London police arrest over 120 as pro-Palestinian demonstrations draw counter-protests

LONDON, Nov 11 (Reuters) – More than 300,000 pro-Palestinian protesters marched through central London on Saturday, with police arresting over 120 people as they tried to stop far-right counter-demonstrators from ambushing the main rally.

Clashes broke out between police and far-right groups who had gathered to protest the demonstration, which took place on Armistice Day, the anniversary of the end of the First World War, when Britain remembers its war dead.

Prime Minister Rishi Sunak condemned the violence seen at the Cenotaph war memorial and also attacked “Hamas sympathizers” who joined the larger demonstration, “chanting anti-Semitic chants and hurling pro-Hamas signs and clothing at today’s protest”.

Tensions had been high before Saturday’s march – the biggest in a series to show support for the Palestinians and call for a ceasefire in the Gaza Strip – after Home Secretary Suella Braverman called them “hate marches” led by “thugs”.

London’s Metropolitan Police had rejected ministerial requests to block the event, saying they had no indication there would be serious violence, straining relations with the government.

Police said in a statement late Saturday that they had so far arrested 126 people, the majority of whom were right-wing protesters who were part of a group several hundred strong that police said included soccer hooligans.

“The extreme violence by right-wing protesters against police today was extraordinary and deeply concerning,” Assistant Commissioner Matt Twist said, adding that a knife and crack gun were found during searches.

The intense debate about protest and policing in the run-up to the march had raised tensions in the community, he said.

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While the much larger pro-Palestinian demonstration did not see physical violence, the senior officer said small groups had broken away from the main march and about 150 people wearing face coverings had set off fireworks that hit officers in the face, leading to arrests.

Investigations into a small number of hate crimes and support for proscribed organized crime were also ongoing, he said.

Sunak urged the police to take a hard line.

“All crime must be met with the full and swift force of the law,” he said in a statement late Saturday. “That’s what I told the chief of police on Wednesday, that’s what they’re responsible for and that’s what I expect.”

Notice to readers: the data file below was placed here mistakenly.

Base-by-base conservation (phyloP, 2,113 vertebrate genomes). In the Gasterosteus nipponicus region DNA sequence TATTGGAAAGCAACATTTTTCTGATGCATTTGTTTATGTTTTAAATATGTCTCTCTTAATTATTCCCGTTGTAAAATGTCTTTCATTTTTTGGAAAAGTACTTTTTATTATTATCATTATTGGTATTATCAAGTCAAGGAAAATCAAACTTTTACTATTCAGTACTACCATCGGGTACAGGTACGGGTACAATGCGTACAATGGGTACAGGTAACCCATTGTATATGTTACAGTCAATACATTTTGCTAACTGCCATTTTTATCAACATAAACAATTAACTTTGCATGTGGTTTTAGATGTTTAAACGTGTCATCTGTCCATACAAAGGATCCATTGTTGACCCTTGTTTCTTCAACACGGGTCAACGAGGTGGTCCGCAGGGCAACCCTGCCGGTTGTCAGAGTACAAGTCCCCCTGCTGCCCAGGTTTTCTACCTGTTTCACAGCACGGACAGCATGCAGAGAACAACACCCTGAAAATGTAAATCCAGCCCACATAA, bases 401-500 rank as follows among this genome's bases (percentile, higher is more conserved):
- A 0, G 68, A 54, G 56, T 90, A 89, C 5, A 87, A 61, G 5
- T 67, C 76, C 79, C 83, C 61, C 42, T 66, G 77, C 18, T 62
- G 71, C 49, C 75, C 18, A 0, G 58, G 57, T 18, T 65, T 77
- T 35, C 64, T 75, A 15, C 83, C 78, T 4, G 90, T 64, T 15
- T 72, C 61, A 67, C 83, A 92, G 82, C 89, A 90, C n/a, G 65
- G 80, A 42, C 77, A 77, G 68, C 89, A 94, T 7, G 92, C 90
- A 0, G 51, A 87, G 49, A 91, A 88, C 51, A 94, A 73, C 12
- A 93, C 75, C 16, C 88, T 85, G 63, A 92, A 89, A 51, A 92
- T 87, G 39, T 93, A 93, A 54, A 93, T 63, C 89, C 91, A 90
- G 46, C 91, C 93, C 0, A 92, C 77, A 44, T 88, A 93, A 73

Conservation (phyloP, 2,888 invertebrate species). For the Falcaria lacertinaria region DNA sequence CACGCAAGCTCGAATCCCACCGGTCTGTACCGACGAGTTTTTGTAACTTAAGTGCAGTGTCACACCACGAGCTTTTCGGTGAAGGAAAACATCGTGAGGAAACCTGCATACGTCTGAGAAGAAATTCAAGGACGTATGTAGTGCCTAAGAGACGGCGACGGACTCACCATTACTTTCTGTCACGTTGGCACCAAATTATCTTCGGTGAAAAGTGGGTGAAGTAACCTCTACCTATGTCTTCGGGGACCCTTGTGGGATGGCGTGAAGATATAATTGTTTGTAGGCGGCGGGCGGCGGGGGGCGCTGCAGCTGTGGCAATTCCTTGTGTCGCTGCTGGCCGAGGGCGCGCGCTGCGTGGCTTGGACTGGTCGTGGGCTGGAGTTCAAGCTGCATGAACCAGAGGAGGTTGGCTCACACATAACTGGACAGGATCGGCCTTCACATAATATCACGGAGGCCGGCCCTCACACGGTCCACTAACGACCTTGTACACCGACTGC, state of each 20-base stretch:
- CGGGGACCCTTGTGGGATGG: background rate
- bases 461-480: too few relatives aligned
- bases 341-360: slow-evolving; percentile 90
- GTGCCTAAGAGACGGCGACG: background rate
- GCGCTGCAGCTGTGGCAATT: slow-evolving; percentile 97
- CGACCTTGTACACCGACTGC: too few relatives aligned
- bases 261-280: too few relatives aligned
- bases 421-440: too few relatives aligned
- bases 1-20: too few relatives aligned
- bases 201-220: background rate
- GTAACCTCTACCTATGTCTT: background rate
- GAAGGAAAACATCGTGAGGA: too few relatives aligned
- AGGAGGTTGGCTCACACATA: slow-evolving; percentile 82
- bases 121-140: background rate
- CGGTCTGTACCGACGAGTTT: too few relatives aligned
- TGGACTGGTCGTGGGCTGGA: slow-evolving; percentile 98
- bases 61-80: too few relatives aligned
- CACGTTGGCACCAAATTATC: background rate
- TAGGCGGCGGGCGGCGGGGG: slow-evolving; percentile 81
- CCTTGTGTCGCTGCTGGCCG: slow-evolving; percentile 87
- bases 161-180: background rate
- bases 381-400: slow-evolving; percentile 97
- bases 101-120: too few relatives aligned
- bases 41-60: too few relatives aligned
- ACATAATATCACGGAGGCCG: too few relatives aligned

Clashes between police and right-wing protesters continued throughout the day, with riot police using batons to try to contain bottle-throwing protesters.

London Mayor Sadiq Khan and Scotland’s First Minister Humza Yousaf said Braverman had stoked tensions and emboldened the far right by accusing police of favoring “pro-Palestinian mobs” before the event.


Police said more than 300,000 had attended the pro-Palestinian demonstration, while organizers put the figure at 800,000.

Some marchers chanted “From the river to the sea, Palestine will be free,” a rallying cry considered by many Jews to be anti-Semitic and a call for Israel’s annihilation.

Others carried banners reading “Free Palestine”, “Stop the massacre” and “Stop bombing Gaza”.

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Since the Hamas attack in southern Israel on 7 October, there has been strong support and sympathy for Israel from Western governments, including Britain’s, and many citizens. But the Israeli military response has also sparked anger, with weekly protests in London calling for a ceasefire.

About 21,000 people took part in a pro-Palestinian demonstration in Brussels on Saturday, and in Paris left-wing lawmakers were among about 16,000 demonstrators who marched with pro-Palestinian banners and flags to call for a ceasefire.

Some French left-wing politicians have welcomed President Emmanuel Macron’s call this week for a ceasefire and resistance to Israel’s bombing campaign.

Senior French lawmakers have called a protest against anti-Semitism for Sunday.

Reporting by Michael Holden, Hannah McKay, Hollie Adams, Ben Makori, Will Russell, Natalie Thomas, Alishia Abodunde, Yann Tessier, Gerhard Mey and Dylan Martinez in London, Lucien Libert and Claudia Greco in Paris and Bart Biesemans in Brussels; Written by Sarah Young; Editing by Kate Holton, Ed Osmond, Helen Popper, Kevin Liffey and Daniel Wallis

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